By Stacy Bannerman
t r u t h o u t | Report
Thursday 03 August 2006
"Open the casket. We need to see what's inside."
Carlos Arredondo spends most of his days traveling up and down the East Coast with a flag-draped coffin. He takes it to parades and protests, schools and state fairs. Today it's in front of the Russell Senate Building, next to 78 pair of combat boots representing the number of US troops killed since June 15, when Congress voted to "stay the course" in Iraq. One week later, Military Families Speak Out launched Operation House Call on the front steps of the Cannon House Building.
This week we moved to the Senate side, where two Capitol Hill police have spent the past twenty minutes going over our event permit and making calls to headquarters. The flag-draped coffin passed the security checkpoints on the National Mall, and got an initial "OK." Now that it has come to rest at the entry of the building where Senator John Warner (R-Va.), chair of the Senate Armed Services Committee, has his office, the casket is a problem.
Ten military family members, including three Gold Star parents, are gathered around the coffin, which has a photo of Carlos's son, Alex, on the lid. Alex was killed in Iraq in August of 2004. We watch as Carlos methodically removes his boy's boots from the lid and hangs his son's uniform, bedecked with the Bronze Star and Purple Heart, on the crossbars of the Operation House Call sign.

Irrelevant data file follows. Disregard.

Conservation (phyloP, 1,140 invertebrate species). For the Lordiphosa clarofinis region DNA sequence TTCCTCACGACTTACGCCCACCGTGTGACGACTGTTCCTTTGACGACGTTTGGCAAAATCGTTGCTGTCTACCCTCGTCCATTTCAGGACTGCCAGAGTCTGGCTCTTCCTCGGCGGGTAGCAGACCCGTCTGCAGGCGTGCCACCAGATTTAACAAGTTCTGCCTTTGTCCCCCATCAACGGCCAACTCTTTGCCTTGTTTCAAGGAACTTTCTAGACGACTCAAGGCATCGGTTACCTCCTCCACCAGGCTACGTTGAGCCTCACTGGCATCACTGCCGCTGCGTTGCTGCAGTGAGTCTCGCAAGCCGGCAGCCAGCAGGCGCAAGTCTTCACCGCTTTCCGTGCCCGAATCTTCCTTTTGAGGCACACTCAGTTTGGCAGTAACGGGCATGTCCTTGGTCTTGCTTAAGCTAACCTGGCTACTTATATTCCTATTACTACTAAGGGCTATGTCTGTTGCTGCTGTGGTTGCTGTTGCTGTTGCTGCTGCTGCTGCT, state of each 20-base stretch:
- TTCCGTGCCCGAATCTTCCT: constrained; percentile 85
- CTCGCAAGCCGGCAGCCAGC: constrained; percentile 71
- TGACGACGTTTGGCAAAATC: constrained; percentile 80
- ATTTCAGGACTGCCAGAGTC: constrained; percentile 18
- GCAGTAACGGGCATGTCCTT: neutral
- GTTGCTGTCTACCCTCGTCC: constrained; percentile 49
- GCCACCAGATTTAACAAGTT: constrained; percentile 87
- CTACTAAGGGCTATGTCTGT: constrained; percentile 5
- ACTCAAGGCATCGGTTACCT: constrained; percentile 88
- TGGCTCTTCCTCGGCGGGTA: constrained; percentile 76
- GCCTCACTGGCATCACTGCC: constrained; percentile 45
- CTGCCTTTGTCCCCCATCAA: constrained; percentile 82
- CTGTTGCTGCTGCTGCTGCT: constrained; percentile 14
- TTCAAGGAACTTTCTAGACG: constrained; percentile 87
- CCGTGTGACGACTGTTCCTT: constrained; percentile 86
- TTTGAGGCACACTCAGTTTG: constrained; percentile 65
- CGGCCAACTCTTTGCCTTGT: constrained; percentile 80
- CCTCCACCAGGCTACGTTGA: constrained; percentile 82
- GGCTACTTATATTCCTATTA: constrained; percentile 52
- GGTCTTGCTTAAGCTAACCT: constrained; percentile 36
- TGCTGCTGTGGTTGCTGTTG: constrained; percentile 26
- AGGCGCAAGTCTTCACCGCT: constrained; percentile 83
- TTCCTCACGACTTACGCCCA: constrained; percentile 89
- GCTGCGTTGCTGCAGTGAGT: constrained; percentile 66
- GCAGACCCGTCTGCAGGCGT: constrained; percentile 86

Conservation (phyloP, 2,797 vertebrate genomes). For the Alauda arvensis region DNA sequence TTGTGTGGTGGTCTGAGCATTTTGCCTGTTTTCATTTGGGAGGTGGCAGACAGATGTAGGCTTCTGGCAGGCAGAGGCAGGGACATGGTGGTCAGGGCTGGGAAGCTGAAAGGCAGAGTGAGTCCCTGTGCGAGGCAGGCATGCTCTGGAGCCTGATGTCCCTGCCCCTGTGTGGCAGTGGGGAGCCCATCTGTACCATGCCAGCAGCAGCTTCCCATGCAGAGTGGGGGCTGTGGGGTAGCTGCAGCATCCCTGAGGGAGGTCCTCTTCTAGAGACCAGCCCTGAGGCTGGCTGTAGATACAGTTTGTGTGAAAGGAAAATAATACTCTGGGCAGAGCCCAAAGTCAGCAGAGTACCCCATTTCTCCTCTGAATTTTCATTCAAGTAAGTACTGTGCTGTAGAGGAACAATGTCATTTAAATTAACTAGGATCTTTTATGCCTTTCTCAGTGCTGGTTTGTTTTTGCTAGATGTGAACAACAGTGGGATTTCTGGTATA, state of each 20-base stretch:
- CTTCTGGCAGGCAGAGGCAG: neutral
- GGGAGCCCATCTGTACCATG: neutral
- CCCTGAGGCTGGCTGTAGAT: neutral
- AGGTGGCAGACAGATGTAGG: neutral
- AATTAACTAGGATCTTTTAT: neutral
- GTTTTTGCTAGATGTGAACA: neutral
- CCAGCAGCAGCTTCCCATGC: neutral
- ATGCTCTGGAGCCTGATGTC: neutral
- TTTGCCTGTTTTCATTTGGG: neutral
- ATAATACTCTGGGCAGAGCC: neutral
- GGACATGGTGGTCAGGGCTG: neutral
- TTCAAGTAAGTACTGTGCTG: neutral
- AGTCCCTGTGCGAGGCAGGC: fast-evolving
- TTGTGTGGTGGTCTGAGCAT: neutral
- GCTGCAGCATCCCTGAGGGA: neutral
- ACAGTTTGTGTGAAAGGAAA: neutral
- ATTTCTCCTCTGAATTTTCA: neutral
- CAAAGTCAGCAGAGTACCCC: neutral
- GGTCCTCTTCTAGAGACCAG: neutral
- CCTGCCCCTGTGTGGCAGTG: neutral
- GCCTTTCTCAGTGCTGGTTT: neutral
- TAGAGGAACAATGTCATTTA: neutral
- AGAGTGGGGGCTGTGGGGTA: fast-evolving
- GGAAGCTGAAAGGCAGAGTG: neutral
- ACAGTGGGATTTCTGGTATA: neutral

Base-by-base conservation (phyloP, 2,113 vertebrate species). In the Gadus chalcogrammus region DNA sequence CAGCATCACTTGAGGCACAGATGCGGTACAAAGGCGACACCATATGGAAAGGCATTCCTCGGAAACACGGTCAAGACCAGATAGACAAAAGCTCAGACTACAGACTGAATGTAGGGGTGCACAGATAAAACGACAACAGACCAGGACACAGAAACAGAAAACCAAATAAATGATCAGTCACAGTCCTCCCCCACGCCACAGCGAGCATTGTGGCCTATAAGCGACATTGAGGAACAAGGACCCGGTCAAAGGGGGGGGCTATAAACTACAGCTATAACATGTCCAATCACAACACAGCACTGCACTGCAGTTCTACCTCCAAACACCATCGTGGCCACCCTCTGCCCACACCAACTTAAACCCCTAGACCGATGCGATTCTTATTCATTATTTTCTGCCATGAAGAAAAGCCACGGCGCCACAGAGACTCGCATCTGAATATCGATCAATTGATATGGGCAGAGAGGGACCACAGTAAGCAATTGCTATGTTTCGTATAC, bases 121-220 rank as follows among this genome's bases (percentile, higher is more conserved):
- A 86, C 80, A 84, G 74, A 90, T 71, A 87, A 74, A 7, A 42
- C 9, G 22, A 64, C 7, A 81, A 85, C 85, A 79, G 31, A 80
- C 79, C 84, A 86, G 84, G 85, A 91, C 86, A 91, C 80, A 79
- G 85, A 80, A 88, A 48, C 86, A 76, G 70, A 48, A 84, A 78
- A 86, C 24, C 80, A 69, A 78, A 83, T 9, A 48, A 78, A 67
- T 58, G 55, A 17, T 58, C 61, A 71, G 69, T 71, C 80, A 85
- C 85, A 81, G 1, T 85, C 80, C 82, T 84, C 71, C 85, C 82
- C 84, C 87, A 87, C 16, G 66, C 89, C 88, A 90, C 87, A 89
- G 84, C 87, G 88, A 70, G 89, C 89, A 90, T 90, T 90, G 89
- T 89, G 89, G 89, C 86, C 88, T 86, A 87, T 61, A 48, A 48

We know Alex's body isn't in the glossy wooden box, but we still hold our breath when Carlos lifts the lid. The two officers observe stoically as he pulls out Alex's soccer ball, followed by two of his favorite childhood toys. When Carlos retrieves a fuzzy Winnie the Pooh bear in camouflage, one of the cops loses his composure, and removes his mirrored aviators to drag a hand across his eyes.
I cannot bring myself to look at Gold Star parent Al Zappala and newly-minted member Gilda Carbonaro, who watched a box like this being lowered into the ground of Section 60 at Arlington National Cemetery on May 23rd, 2006. The coffin contained the remains of her son, Sgt. Alessandro Carbonaro, a Marine in the Second Reconnaissance Battalion. Sgt. Carbonaro was serving his second tour of duty in Iraq when he was hit by an IED, which caused severe burns on over 60% of his body. Gilda was at the military medical center in Landstuhl, Germany, holding her boy in her arms when he died.
The Capitol police inform us that Carlos and his coffin have got to go. Now. It's not listed on the permit and apparently the "stay the course" strategy applies here, too, because they tell us they can't make any changes or exceptions.
But when I ask the officer if we can keep the large American flag that was added to our vigil this morning, he flip-flops and says, "That's not a problem."
"Are you sure? Because I know it's not on the permit either."
"Yeah, well, it'll be fine."
The policy on the Hill: fly the flag, forget the dead.